Iceland likely doesn’t rise to the top of your list when considering possibilities for Christmas and New Years. It’s winter. It’s cold and often plagued with winds and blizzards during its deep winter months. And it only has about four hours of daylight that feels more like early twilight that time of year. And yet, it’s precisely those conditions as well as its exuberant, unique and quirky holiday traditions based on Icelandic folklore that make the winter holidays in Iceland an unforgettable holiday experience.
Winter Holidays in Iceland—Magical Lights
Iceland is an island nation of sagas, fire, northern lights and “hidden people” —elves, trolls, and fairies whose antics are part of the month-long celebration that begins on the fourth Sunday before Christmas. It’s during the winter holidays in Iceland when homes put up their Advent lights and neighborhoods and towns glow with twinkling lights for most of the long dark day.
Those little lights add to the holiday magic and warding off pesky trolls that lore say travel from house to house eating food, spilling dinner and stealing gifts.
Winter Holidays in Iceland—Elves, Trolls and Fairies
A 2006 study indicates that 56% of the Icelandic population still believe in elves, trolls and fairies. The magical creatures who first appeared in the epic, medieval sagas that shaped the isolated country.
In December each year, the tradition is celebrated with the thirteen Yule Lads who arrive, one each day, the thirteen days prior to Christmas. The Lads are trolls, all sons of Gryla and Leppaludi who live in a mountain cave and steal misbehaving children. Each son has each been endowed with a name that describes his special holiday prank.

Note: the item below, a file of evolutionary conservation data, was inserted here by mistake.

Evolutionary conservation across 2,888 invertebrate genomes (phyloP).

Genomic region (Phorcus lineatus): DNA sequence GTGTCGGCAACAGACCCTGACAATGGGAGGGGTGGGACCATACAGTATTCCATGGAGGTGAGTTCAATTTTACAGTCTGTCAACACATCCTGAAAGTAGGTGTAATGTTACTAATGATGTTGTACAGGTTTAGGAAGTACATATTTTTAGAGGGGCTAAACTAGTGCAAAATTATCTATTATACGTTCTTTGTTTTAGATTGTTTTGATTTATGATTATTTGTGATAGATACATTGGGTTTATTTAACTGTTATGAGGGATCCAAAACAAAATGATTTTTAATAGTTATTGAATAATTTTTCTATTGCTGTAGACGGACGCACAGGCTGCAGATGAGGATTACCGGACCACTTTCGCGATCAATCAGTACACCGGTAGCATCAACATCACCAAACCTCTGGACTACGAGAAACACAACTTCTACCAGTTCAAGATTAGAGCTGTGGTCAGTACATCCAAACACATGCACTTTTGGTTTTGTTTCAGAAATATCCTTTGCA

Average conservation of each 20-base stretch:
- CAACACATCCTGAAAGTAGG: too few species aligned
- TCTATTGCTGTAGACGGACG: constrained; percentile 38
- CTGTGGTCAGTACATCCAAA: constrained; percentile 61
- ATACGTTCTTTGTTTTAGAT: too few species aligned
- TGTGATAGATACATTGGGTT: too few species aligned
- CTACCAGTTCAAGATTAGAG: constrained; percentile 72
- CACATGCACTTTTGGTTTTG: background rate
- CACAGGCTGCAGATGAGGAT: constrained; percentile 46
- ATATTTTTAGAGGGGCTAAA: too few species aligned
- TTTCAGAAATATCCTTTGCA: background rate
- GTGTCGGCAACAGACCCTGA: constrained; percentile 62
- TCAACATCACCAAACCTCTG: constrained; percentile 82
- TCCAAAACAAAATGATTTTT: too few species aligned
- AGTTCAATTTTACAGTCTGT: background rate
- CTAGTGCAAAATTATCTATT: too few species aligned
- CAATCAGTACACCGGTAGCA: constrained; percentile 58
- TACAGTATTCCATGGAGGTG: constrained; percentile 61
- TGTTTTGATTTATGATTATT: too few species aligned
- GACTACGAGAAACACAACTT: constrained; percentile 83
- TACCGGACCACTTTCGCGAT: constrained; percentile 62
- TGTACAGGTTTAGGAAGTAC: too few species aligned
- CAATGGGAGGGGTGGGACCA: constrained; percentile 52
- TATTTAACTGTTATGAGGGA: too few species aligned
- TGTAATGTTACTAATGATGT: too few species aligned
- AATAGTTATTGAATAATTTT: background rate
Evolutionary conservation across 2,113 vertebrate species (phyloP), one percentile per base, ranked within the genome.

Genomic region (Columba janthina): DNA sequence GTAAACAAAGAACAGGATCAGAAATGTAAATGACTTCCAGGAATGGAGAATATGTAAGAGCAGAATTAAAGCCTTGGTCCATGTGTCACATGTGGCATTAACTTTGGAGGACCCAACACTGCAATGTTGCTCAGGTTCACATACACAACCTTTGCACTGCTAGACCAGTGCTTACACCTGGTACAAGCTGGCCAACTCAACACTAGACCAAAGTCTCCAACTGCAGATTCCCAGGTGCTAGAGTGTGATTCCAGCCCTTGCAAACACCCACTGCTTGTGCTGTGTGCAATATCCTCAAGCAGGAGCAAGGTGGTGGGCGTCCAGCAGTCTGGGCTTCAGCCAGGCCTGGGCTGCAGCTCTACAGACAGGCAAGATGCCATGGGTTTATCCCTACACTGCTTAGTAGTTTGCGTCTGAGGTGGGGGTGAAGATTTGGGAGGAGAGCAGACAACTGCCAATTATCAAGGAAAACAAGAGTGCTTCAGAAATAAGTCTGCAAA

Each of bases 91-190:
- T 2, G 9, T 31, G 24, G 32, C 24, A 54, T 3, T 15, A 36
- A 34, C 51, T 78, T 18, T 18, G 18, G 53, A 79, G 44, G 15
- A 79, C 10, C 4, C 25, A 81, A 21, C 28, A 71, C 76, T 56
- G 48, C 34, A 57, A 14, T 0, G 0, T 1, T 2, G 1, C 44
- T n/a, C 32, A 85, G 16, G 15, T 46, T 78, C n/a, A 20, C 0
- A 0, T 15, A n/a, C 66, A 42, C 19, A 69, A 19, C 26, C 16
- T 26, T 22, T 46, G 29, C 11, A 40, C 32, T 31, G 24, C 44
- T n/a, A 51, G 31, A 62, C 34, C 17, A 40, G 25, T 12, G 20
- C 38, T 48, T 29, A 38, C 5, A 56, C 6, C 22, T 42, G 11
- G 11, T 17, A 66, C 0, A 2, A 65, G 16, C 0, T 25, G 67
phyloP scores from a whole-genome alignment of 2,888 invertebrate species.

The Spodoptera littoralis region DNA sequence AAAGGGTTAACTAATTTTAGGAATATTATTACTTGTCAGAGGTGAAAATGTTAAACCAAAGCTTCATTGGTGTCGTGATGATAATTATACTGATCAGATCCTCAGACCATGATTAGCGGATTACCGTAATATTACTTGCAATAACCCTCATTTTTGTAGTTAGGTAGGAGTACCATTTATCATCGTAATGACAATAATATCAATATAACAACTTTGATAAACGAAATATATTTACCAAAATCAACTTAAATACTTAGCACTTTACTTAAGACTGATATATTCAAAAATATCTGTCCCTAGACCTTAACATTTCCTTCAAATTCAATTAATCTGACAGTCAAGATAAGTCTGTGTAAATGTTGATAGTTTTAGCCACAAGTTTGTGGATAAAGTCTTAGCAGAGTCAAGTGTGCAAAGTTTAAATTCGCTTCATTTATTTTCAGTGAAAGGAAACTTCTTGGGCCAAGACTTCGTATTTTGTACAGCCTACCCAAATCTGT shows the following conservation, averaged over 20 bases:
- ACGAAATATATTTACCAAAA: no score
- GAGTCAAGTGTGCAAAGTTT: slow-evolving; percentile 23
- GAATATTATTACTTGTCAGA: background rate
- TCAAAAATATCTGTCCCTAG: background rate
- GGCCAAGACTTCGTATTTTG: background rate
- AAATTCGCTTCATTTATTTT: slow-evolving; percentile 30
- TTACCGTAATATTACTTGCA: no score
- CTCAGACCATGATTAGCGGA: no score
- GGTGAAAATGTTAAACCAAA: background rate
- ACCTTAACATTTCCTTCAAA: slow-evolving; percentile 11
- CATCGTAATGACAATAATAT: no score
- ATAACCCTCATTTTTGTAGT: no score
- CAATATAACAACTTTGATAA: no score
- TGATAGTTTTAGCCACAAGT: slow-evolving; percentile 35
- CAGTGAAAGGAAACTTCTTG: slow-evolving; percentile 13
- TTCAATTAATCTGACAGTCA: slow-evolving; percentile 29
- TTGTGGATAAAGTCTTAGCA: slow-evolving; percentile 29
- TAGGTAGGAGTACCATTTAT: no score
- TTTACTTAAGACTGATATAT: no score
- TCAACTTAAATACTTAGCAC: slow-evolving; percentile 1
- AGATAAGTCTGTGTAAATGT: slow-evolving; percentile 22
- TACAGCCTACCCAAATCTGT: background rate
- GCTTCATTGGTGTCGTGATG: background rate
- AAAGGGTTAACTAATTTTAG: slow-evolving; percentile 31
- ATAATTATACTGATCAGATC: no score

Bjugnakraekir (Sausage Snatcher) steals sausages. Hurdaskellir (Door Slammer) goes through homes slamming doors with a bang. Askasleikir (Bowl Licker) steals bowls of food and eats the leftovers. The three brothers wander the streets of Reykjavik and making appearances at public holiday events.
To appreciate the existence of Iceland’s “hidden people,” it’s possible to attend The Icelandic Elf School in Reykjavik to learn more from Headmaster Magnus H. Skarphedinsson.
Skarphedinsson, a researcher, has spent more than three decades collecting accounts from those who have seen and spoken with the island’s thirteen types of elves, two species of trolls and three varieties of fairies.
Over coffee and pancakes, he regaled me with stories of roads built to bypass boulders inhabited by trolls and dwarfs. Afterward, he presented me with a book of the tales he’s collected and posed for a photo with my son and me. It was indeed a memorable way for me to spend the winter holidays in Iceland.
Winter Holidays in Iceland—Christmas Traditions
The winter holidays in Iceland are filled with traditional events. Advent Sunday marks the beginning of a season of friends and family attending Christmas concerts in churches and community halls. In Reykjavik, the spectacular, iconic Hallgrimskirkja Church that towers over the city has a series of concerts as does the equally beautiful, architectural Harpa Concert Hall. The National Museum of Iceland has a full schedule of family events that include the Yule Lads.